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In re Stern

Decided: March 9, 1953.

IN RE NORMA H. STERN, AN ALLEGED MENTAL INCOMPETENT


On appeal from the Chancery Division of the Superior Court, certified by the Supreme Court on its own motion.

For reversal -- Justices Heher, Oliphant, Burling, Jacobs and Brennan. For affirmance -- Chief Justice Vanderbilt and Justice Wachenfeld. The opinion of the court was delivered by Heher, J.

Heher

In a proceeding instituted by her brother, Norma H. Stern was adjudged "a mental incompetent as a result of unsoundness of mind" and "incapable of governing herself and managing her affairs," and a guardian was appointed; and she appeals, appearing by her next friend under an order of the Superior Court.

The judgment was entered on the verdict of a jury returned May 8, 1952, after a trial lasting three days; and it is urged that "supplemental remarks" made by the judge to the jury, when that tribunal reported a disagreement after deliberating five hours, "had the coercive effect of improperly inducing the verdict" of incompetency.

The jury commenced their deliberations at 11:20 A.M. At 12:50 P.M., they were reinstructed on the "burden of proof," to meet an exception directed to the charge. Deliberations were resumed at 1:05 P.M. At 4:20 P.M., a disagreement was reported. The jury had been instructed that a verdict could be rendered by ten or more of the jury agreeing. N.J.S. 2 A:80-2. Thereupon, the judge said:

"Members of the Jury, you realize you have been trying to arrive at a verdict since 11:20 this morning, but we have been here two and a half days and the Court would appreciate it if you could see if you can arrive at a verdict, and therefore asks if you will not go back to the jury room, and the Court is willing to remain here until you arrive at a verdict. You, I am sure, realize that we have been here trying the case hoping to arrive at a verdict. It costs a lot of money to the state to maintain the court, and if you cannot arrive at a verdict it means that it will probably have to be retried which will take several days. See if you cannot arrive at a verdict. You may return to the jury room."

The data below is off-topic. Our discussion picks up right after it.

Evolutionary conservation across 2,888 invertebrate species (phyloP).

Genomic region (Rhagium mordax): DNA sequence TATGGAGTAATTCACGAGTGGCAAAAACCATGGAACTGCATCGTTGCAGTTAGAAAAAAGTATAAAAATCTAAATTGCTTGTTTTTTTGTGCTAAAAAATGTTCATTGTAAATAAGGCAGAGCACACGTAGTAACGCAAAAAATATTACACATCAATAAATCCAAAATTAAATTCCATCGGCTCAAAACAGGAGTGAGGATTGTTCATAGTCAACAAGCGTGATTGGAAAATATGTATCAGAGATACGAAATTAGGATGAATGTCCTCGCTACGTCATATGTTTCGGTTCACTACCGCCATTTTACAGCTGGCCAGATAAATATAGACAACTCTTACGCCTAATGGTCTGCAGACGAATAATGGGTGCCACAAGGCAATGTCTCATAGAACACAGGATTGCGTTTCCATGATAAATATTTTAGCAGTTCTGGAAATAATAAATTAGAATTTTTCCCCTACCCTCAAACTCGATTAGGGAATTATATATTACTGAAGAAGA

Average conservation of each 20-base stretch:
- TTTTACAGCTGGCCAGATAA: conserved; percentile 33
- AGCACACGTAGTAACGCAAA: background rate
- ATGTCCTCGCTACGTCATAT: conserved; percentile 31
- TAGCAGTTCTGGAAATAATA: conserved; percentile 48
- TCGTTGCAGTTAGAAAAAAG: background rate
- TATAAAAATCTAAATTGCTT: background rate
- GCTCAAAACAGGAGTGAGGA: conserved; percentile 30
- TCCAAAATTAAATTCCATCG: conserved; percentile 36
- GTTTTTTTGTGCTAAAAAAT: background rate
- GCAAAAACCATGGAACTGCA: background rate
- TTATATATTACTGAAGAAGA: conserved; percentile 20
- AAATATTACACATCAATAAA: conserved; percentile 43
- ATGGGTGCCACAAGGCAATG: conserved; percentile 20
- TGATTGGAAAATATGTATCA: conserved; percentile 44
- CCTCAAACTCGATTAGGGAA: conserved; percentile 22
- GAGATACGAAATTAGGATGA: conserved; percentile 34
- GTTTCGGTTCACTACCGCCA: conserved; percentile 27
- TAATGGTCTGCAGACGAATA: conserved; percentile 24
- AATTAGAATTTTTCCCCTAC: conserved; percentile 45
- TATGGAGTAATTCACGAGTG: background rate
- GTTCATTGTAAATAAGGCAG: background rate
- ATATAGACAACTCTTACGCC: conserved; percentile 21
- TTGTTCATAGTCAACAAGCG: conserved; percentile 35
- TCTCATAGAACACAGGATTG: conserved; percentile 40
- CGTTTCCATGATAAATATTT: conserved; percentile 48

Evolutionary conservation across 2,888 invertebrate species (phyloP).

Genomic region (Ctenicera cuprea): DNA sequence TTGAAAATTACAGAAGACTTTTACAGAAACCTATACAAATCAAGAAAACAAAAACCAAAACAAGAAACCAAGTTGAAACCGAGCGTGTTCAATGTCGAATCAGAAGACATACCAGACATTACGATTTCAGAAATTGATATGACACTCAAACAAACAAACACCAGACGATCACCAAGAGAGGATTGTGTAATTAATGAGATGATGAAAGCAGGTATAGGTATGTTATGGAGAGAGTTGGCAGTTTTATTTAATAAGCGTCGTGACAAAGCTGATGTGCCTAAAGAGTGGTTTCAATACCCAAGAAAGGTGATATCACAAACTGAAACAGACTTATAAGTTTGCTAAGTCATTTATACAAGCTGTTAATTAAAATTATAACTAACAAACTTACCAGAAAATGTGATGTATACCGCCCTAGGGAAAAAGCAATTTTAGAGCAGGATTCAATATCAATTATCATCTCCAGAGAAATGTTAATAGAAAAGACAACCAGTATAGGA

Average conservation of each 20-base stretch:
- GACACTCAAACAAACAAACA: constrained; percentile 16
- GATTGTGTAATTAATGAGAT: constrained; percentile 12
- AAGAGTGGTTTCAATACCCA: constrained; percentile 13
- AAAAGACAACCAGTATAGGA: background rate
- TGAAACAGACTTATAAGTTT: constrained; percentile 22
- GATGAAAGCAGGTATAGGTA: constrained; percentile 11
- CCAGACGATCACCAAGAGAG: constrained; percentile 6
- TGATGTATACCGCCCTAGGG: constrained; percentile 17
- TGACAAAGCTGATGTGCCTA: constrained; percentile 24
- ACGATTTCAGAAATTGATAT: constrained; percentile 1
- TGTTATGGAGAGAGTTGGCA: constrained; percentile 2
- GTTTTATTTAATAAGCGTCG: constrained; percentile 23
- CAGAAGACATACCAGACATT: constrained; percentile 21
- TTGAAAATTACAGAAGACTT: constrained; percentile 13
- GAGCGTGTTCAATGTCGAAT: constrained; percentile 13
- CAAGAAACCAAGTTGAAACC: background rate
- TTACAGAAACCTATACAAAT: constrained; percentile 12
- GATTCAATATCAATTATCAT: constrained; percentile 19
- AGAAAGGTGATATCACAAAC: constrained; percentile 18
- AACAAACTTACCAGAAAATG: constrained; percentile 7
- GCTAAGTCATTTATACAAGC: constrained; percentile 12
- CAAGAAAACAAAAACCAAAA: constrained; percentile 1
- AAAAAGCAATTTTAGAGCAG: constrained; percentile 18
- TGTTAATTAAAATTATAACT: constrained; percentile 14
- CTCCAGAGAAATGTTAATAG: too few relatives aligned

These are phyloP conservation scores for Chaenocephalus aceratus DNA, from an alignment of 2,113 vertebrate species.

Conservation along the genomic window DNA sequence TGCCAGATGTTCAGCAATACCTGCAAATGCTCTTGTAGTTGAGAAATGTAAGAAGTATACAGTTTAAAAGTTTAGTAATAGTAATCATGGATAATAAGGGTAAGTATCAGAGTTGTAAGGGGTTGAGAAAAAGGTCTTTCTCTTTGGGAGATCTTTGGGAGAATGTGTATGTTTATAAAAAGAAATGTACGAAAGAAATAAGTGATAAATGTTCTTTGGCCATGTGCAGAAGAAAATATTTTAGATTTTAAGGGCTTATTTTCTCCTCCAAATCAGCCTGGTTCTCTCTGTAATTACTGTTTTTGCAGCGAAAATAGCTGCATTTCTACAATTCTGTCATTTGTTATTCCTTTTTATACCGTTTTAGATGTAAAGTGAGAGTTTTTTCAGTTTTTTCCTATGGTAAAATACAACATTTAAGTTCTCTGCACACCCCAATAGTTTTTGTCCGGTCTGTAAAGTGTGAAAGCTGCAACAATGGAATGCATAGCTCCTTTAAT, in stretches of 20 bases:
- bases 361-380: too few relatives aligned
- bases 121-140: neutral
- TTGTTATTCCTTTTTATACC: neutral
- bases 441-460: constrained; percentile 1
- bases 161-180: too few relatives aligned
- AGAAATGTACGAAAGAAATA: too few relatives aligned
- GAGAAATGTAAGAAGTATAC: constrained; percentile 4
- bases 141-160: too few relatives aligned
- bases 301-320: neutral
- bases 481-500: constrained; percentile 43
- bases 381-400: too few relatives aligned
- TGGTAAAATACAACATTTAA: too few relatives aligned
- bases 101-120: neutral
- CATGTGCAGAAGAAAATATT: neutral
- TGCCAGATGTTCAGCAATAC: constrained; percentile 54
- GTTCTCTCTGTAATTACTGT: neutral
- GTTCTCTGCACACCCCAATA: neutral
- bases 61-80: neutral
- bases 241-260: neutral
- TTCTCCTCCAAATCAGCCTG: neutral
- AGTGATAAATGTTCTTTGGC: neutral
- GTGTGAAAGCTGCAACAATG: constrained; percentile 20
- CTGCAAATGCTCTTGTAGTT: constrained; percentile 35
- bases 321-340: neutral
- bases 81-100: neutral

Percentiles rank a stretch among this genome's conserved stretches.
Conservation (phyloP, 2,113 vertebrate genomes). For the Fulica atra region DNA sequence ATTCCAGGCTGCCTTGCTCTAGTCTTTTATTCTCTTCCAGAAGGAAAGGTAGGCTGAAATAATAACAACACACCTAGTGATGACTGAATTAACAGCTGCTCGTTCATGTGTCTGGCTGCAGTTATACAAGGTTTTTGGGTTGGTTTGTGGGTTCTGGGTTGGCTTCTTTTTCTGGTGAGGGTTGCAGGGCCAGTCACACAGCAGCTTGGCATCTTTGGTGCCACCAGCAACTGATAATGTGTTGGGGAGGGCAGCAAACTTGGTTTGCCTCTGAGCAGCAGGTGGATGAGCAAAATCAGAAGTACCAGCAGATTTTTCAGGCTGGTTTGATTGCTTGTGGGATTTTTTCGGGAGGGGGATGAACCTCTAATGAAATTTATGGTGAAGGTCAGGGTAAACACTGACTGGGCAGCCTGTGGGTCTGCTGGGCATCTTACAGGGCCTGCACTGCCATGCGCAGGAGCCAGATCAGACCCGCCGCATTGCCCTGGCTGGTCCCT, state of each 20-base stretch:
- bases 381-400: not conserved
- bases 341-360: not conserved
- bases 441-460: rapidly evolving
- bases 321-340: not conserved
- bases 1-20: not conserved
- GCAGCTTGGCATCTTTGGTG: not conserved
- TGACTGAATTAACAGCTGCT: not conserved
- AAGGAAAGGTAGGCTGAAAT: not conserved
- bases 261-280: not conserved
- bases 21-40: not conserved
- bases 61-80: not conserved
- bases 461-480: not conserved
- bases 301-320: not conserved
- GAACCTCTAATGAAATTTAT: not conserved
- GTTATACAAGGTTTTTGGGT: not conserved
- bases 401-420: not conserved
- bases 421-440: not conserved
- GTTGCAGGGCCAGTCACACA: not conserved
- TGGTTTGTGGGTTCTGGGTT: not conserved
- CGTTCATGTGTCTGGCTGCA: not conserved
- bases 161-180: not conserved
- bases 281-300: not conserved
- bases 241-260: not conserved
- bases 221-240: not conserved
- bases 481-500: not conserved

The jury retired and promptly returned with a verdict of mental incompetency by a vote of 10 to 2, so quickly, in fact, as to preclude the inference of renewed deliberation. It is stipulated that the verdict was rendered "in a matter of minutes," "in a few minutes," "almost immediately."

The jury did not interrupt their deliberations for lunch. No food was provided, and none was requested.

Obviously, when the jurors were exhorted to further effort at agreement and a verdict, there were more than two of the panel who were not convinced of the mental incompetency of the subject of the inquiry, and the jurors themselves believed their differences were irreconcilable. The quick response suggests that the economic factor adverted to by the judge was the decisive circumstance, although it had no relevancy to the substantive issue of fact within the jury's province. The judge did not inquire into the matters which were the subject of disagreement with a view of further instructions designed to clarify the issue and enlighten the jury for the fulfillment of its essential function. The sole ground urged for resolving the differences was the financial burden a retrial would lay upon the State, and the immediate

return of the verdict bespeaks an expedient surrender by one or more of the jurors of convictions entertained after more than five hours of discussion and deliberation. The denial to the alleged incompetent of the substance of the right of trial by jury is a compelling inference and the judgment is accordingly not sustainable.

Although allowable at the early common law, coercion of a jury is not permissible in any degree under our constitutional system of judicial administration. The resolution of the facts is the exclusive province of the jury, and an ...


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